I pulled into Traderspoint Creamery on a hot Thursday afternoon, and it was bustling with activity. Steven directed me to a couple of possible tent sites, and I set off to explore the grounds.
TPC occupies a total of over 240 acres on both sides of Eagle Creek, where the farm and creamery buildings are located as well as the pastures for the milking herd. (Another 200 acres is leased to grow organic hay.) Like at Kilgus, the herd is grazed rotationally, depending on grass conditions, weather, and herd characteristics.
Bordering the public part of TPC is Eagle Creek – a nice path skirts under the trees, and I started my wanderings here. Eagle Creek is also a major Indianapolis watershed, which adds additional importance to TPC’s dedication to its cleanliness and organic runoff from the farm. I turned off the creek path and headed toward the cows, who were grazing in the far corner of the most distant pasture.
That’s where I found them again on Friday morning, just as dawn was breaking. Mark, Michael, Will, and I found each other in the darkness at 6:00, and by 7:00 the herd had made it up to the milking parlor.
TPC’s milking herd is made up of about 60 Brown Swiss cows, and they’re milked once a day. Cows at Kilgus and La Chevalerie (where I worked in France) were milked twice daily, for the cows’ comfort, but Michael said the calves stay with their mothers at TPC for so long and drink too much milk from their mothers to milk twice a day. TPC raises Brown Swiss cows, some crossed with Jerseys, because of their high butterfat content (third behind Guernsey and Jerseys) and their suitability as both dairy and beef cattle. They’re pretty, too, and they dance while they’re milked.
It took about 2 hours to milk all 60 cows. They’re fed molasses while being milked, because they love it and because it gives them good sugars, and feeding them even a small portion of grain during milking would contribute to a significant drop in essential CLAs, “conjugated linoleic acids” or “good fat.” I my opinion, the embrace of good fats is one of the greatest contributions of the organic movement to changing the way we think of healthy foods.
Traderspoint had the most thorough milking process of any dairy I have seen. Each cow’s teat is cleaned with a pre-dip of hydrogen peroxide and water, then “stripped,” which means the teat is milked briefly by hand to test for mastitis, a very contagious infection of the udder. If an udder is mastitic, the milk is clotted and yellow, and it really smells awful. According to Amy Rhodes, my tour guide and fantastic later morning hostess, 70% of confined, grain-fed dairy cows are mastitic. In TPC’s herd of 60, only 2 that I saw this morning had teats infected with mastitis. After they’re milked, each teat is dipped again in iodine to prevent infection.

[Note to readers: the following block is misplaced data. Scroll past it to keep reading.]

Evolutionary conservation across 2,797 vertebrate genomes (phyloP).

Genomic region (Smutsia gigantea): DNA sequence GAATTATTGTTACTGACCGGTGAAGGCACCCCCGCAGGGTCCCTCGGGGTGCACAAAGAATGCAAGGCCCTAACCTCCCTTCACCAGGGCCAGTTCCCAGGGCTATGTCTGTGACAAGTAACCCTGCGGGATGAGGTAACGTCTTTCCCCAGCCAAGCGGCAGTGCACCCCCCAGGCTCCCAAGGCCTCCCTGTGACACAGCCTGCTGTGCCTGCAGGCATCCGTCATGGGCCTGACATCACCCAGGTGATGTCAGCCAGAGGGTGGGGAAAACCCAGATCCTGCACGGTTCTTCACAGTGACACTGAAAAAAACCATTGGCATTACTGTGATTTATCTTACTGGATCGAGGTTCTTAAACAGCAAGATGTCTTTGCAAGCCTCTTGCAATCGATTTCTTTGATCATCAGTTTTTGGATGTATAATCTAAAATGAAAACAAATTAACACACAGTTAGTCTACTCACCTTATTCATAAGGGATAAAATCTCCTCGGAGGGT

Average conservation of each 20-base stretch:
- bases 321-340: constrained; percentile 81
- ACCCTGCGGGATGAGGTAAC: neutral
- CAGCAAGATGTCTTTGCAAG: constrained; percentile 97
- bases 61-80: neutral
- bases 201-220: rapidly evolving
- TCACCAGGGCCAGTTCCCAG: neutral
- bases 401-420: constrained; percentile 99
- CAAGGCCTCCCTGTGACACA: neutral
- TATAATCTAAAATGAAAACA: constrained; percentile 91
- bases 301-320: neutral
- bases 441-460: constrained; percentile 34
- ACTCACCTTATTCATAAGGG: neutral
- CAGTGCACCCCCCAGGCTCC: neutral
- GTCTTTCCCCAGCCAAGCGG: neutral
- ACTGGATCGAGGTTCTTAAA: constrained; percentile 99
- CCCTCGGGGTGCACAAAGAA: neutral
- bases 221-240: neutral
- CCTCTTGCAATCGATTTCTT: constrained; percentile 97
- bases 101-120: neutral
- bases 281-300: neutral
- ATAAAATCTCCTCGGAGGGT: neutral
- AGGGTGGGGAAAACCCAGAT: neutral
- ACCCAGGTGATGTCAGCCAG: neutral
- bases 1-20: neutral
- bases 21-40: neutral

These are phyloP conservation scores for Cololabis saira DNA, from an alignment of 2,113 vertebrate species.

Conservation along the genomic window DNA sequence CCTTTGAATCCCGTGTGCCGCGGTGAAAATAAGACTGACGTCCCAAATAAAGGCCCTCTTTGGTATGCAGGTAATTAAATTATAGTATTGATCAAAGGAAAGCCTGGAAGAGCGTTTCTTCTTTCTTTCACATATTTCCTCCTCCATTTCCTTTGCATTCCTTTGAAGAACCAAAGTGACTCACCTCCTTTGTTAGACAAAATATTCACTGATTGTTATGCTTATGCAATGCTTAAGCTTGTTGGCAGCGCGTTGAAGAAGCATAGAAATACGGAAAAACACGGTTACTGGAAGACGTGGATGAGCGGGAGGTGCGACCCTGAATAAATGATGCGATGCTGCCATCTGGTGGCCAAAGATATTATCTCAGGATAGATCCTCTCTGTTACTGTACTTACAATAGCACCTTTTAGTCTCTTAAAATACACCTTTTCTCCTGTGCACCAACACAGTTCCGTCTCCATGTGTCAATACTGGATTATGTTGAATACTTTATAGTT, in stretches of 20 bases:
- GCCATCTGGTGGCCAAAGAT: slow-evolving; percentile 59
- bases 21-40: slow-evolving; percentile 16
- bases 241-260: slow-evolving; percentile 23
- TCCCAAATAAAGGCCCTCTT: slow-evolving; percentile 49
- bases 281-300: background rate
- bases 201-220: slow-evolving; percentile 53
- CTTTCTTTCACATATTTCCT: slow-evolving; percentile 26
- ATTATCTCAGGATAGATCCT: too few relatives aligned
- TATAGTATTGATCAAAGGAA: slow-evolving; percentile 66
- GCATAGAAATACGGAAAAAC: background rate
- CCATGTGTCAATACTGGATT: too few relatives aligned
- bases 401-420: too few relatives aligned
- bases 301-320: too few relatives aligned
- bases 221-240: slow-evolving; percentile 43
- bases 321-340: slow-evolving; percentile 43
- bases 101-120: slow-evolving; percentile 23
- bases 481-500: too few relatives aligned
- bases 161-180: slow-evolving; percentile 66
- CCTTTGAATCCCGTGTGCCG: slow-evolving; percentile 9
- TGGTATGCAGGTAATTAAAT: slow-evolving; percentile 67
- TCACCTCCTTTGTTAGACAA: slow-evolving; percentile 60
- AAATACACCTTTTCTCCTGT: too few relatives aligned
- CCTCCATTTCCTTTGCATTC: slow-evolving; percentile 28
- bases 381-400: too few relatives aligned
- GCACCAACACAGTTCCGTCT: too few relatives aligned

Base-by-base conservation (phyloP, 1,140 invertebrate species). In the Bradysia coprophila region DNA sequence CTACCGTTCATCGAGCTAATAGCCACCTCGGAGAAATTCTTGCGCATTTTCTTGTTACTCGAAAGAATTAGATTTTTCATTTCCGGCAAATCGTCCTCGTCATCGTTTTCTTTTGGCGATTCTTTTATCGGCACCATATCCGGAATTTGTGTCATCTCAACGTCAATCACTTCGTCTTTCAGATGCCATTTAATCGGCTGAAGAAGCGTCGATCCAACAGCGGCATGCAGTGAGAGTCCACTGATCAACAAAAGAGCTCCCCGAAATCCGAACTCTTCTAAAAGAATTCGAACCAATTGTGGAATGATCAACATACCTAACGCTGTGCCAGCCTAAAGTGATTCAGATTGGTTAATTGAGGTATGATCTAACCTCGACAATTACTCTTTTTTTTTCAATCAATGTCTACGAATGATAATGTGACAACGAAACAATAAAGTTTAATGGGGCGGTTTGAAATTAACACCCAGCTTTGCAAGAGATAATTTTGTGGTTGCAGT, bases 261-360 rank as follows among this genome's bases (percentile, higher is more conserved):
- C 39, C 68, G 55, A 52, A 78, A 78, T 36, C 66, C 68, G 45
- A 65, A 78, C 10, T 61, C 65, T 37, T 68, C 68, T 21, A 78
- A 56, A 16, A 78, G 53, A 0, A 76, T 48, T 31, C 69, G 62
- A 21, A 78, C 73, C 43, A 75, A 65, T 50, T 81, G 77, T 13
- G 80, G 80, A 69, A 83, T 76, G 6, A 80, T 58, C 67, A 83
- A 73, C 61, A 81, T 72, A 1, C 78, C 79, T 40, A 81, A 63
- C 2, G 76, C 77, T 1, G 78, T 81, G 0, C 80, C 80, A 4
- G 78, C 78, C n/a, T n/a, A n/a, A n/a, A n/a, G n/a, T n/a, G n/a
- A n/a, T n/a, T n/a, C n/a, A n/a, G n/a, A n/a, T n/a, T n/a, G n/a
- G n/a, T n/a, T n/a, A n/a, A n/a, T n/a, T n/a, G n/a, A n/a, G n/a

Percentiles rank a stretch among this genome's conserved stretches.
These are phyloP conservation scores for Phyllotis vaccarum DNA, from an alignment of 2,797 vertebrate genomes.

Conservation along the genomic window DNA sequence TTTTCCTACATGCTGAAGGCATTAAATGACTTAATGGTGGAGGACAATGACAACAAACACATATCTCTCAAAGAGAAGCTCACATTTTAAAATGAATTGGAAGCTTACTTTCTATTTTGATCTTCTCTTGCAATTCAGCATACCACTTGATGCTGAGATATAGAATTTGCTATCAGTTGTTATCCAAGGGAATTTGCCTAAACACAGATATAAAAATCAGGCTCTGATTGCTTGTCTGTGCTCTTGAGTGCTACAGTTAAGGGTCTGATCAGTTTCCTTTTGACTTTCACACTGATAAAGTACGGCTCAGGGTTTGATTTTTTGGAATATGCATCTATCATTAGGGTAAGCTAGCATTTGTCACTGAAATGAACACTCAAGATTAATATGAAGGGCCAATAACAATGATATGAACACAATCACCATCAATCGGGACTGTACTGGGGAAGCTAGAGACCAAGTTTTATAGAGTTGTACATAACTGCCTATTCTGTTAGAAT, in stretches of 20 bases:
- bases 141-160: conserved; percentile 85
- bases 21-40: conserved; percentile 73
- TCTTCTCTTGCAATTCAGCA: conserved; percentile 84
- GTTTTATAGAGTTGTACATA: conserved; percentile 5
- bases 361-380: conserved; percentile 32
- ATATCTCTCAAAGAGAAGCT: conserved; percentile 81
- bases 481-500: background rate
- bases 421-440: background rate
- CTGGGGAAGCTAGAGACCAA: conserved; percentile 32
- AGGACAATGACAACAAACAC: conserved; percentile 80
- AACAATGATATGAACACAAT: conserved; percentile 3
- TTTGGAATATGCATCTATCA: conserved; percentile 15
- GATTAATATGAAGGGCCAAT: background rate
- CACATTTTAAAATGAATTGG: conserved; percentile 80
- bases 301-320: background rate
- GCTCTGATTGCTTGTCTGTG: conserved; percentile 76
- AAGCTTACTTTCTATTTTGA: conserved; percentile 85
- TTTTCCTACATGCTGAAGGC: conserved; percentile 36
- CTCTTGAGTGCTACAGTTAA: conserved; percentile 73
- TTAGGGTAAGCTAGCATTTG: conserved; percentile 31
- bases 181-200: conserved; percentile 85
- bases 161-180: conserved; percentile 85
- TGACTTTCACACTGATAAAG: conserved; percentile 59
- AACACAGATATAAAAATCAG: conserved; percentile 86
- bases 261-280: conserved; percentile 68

The milk is cooled in the holding tank from body temperature of 105°F to 35°F until it is pasteurized and processed into bottled milk, yogurt, cheese, or ice cream. Like Kilgus, Traderspoint pasteurizes their milk using the High Temperature Short Time (HTST) method of keeping the milk at 163°F for 20 seconds. Neither dairy homogenizes their milk, either, a characteristic much more important to me when drinking milk or making yogurt, because homogenization breaks apart the milkfat molecules and reduces the product’s creamy taste and nutritional balance.
Traderspoint Creamery processes 150-200 gallons of milk every day. A herd of 60 milking cows does not product that much milk, so two other organic, grass-fed farms bring their milk to TPC in a co-op arrangement to meet demand. The demand is real. I sat on the front porch of the Creamery Barn after my tour and setting up for Amy’s tasting, shoveling the generous remains of blackberry ice cream into my mouth from a quickly-melting carton. Norm, the farm gardener and beekeeper, described mouthwatering ways to prepare omelettes and pasta sauce with TPC’s three flavors of creamy “fromage blanc.” And their two aged cheeses, Fleur de la Terre and a new raw milk aged Gouda, have been winning awards from organizations like the American Cheese Society since Fleur de la Terre was awarded Best Farmstead Cheese in 2007.
The demand is real because the food really is good. I ate a delicious dinner and lunch at the farm’s Loft Restaurant, splurging for non-fried food since I was oh so tired of eating fried on-the-road food all week. In addition to the cows, TPC keeps a flock of Rhode Island Red and White Rock chickens, which are pasture raised year-round, and whose eggs exclusively supply the Loft’s popular Sunday brunch.
Before I left, I spent some timing scooping ice cream and fromage blanc for a big event tasting, and I rewarded myself by taking a dip in the picturesque pond hidden right in the middle of the farm, then had a lunch of grilled cheese with a side of cottage cheese before biking into Indianapolis.